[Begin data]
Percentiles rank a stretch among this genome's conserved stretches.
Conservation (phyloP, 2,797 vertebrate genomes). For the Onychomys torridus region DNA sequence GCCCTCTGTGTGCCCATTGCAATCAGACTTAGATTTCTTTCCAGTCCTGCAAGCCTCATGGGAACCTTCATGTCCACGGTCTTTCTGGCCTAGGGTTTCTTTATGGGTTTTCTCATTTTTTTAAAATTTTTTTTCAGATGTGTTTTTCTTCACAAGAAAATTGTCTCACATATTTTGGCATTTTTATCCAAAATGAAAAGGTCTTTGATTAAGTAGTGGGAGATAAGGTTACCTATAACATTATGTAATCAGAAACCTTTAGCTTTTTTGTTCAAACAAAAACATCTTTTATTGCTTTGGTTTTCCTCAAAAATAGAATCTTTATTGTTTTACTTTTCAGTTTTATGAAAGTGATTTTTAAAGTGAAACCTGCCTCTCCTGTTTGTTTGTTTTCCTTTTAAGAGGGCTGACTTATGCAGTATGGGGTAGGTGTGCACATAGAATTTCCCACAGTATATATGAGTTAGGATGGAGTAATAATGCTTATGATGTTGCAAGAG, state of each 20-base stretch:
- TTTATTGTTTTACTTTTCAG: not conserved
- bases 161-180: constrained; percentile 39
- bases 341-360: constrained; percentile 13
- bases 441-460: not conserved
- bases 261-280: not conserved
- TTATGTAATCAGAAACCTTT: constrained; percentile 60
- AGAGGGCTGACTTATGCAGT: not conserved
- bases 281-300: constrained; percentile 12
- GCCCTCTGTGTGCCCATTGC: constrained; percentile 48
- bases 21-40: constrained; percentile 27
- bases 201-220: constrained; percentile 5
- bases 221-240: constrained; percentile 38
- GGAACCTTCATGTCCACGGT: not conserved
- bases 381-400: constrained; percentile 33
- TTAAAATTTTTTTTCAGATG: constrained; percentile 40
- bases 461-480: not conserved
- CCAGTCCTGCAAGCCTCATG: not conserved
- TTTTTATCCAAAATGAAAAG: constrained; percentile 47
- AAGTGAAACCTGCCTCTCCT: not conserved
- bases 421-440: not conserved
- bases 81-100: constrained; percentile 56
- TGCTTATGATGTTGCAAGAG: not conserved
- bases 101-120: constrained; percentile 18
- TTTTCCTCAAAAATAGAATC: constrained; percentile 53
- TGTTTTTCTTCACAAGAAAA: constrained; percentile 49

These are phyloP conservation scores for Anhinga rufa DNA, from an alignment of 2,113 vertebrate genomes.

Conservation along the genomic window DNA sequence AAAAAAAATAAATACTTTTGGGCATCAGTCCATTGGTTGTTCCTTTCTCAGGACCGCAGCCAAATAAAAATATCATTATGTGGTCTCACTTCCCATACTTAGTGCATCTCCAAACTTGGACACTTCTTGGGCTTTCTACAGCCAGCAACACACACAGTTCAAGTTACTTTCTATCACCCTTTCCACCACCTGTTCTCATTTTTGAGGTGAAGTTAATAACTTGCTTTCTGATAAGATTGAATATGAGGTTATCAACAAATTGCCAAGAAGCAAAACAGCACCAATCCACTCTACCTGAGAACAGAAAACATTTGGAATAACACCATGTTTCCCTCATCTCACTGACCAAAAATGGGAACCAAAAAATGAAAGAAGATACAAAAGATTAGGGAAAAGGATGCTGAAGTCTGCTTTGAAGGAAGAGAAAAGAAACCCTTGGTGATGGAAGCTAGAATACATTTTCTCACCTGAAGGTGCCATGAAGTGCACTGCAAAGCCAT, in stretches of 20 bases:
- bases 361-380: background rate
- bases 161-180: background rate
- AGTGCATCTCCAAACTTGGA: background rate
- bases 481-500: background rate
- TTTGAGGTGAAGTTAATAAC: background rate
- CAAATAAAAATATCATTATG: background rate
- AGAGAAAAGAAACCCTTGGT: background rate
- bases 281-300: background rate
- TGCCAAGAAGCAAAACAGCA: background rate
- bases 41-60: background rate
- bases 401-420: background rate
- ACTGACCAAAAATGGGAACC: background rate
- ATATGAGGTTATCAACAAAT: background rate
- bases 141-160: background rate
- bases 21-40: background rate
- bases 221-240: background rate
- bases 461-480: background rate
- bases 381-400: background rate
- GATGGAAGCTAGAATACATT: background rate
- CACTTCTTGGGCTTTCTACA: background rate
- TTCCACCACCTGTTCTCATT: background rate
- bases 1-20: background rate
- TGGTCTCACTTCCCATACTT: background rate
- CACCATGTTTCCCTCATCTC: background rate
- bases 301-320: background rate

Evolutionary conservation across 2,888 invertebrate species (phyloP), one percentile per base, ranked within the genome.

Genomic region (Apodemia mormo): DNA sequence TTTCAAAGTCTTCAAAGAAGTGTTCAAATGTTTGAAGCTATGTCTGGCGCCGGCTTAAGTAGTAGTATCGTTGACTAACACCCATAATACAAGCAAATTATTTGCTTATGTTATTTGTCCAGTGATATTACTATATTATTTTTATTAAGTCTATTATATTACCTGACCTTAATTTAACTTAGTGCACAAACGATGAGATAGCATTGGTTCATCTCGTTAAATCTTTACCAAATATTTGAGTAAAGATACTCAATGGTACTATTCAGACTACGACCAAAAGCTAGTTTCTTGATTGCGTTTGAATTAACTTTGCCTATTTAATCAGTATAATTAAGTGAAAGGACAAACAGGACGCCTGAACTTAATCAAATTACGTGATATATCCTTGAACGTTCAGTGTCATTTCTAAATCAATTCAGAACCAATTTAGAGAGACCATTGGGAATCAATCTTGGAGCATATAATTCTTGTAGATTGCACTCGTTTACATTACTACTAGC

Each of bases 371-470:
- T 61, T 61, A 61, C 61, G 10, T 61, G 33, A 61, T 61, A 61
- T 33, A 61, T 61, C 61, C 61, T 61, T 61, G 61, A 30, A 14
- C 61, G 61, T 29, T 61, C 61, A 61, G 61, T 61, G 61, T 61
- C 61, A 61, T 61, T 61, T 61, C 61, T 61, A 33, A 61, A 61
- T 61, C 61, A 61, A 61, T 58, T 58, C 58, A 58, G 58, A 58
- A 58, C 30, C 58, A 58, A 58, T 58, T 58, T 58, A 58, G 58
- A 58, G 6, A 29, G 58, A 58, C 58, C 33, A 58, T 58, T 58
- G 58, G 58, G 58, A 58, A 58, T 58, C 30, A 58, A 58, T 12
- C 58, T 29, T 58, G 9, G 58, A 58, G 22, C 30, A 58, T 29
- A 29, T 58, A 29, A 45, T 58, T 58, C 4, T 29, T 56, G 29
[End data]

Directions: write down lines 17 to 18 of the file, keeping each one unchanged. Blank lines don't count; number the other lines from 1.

- TTAAAATTTTTTTTCAGATG: constrained; percentile 40
- bases 461-480: not conserved